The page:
She points out that "The problem (for some) is that not all approaches to or definitions of cultural competency, racial justice, or even racism, as they relate to education in general or the practice of law and one’s professional identity as a lawyer in particular, are universally accepted or shared. Some, in fact, are deeply contested and have caused significant division in American public life, particularly in the context of education." For example, "Yet the beliefs, political positions, and formative practices likely to be included in antiracist professional identity formation – including implicit bias or privilege testing; acknowledgement of white fragility; affirmation that the legal system exists to create and protect white supremacy, or that any racial inequity is evidence of inherent racism, or that affirmative action is just and necessary – are deeply contested in terms of their validity, in some cases, and educational effectiveness in others." "This became clear, if it was not already, during the comment period prior to the ABA’s adoption of the revisions to 303, when numerous law professors, free speech organizations, and practitioners objected to the revisions, citing concerns over 'institutionalized dogma,' 'intrusion' into the rights of professors on what and how to teach, and the potential coercion of students who might feel compelled to 'voice certain political or ideological views in order to graduate.”
Decosimo declares, "And herein lies a significant potential pitfall to value-centric professional identity formation initiatives: under at least some models, someone gets to decide the specific values into which students will be formed and, in some cases, that faculty will be required (or assumed) to espouse."
She continues: "At institutions that are not sectarian, requiring faculty and students to enthusiastically engage in a formative process that imposes substantive and contested values is deeply problematic. And even more so when there is a claim of neutrality under the guise of vague concepts like 'professionalism.' Rather than bring particular ideologies or interpretations into the light of vigorous debate and rigorous evidentiary standards, it presents them as the accepted and essential premises of a larger syllogism on what it means to be a good lawyer and even a good person."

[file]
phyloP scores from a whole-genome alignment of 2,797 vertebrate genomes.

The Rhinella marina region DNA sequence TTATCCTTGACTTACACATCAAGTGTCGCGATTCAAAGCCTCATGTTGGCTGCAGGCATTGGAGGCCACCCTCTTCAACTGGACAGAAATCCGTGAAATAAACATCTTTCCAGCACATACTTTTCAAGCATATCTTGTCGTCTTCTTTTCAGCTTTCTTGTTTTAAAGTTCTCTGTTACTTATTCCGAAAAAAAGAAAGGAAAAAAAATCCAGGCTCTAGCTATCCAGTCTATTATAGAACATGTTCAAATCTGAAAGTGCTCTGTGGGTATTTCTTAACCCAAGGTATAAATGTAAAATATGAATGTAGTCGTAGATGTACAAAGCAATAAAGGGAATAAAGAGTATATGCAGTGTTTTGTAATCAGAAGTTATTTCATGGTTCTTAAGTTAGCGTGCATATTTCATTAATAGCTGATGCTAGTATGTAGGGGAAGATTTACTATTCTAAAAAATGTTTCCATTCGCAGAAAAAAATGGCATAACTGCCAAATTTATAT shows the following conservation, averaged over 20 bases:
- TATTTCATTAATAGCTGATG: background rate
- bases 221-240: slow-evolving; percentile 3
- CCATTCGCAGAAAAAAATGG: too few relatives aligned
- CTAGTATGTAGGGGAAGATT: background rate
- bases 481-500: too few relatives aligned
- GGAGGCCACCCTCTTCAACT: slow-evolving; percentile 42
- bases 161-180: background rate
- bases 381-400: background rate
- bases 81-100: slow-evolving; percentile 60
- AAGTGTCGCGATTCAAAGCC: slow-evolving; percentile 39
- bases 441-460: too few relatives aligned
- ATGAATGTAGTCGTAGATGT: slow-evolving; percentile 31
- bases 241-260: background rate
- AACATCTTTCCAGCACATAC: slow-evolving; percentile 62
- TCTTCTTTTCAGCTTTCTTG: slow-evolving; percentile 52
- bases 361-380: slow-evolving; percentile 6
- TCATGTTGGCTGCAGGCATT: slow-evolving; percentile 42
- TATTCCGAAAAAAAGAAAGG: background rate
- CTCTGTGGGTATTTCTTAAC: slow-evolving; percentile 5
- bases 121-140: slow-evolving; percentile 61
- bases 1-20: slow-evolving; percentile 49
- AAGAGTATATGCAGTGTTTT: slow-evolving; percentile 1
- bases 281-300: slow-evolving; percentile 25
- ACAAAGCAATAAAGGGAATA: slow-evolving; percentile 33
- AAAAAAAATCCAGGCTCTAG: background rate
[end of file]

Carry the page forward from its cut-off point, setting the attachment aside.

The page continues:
She adds: "That professional identity formation is so much more personal and intentionally influential a project than, say, the teaching of civil procedure, intensifies this concern. When the goal is formation, there should arguably be heightened sensitivity to indoctrination, heightened sensitivity to the privileging of some substantive views over others, and heightened sensitivity to imposing orthodoxy in a community in a way that might marginalize or exclude minority perspectives, stifle open inquiry, or alienate those who disagree."
She concludes her article: "For many stakeholders, the ABA’s decision to mandate opportunities for professional identity formation provides the open path that has been so desperately sought and needed to change legal education and the profession for the better. But one person’s vision of the good is not always the same as another’s. How to craft and engage in a project that will be at once deeply personal, meaningful, and transformative, while at the same time inclusive, pluralistic, and noncoercive, will be challenging to say the least. This article contends that the best way to start is with transparent examination of the goals of formation, the means to achieving those goals, and the values that are
implicated in the process."
Decosimo has clearly set out the differences between the value-clarification approach and the value-inculcation approach with their respective advantages and disadvantages.
I am an adherent of the value-clarification approach, and, in fact, Decosimo cites my professional identity text book and article as the examples for this approach. (here and here) I believe that law schools should help students synthesize their values with the values, practices, and culture of the American legal profession. I believe that ethical professionals (and critical thinkers) are created by allowing students to develop their own thinking.
This does not mean that there are no limitations within this approach. The limitations are provide by the legal profession, especially the legal profession's standards and rules, particularly those in the Preamble to the ABA's Model Rules of Professional Conduct. (here) I also believe that lawyers should use practical wisdom in conducting their professional lives.
The debate is now open on how American law schools should teach professional identity development. Comments are welcome.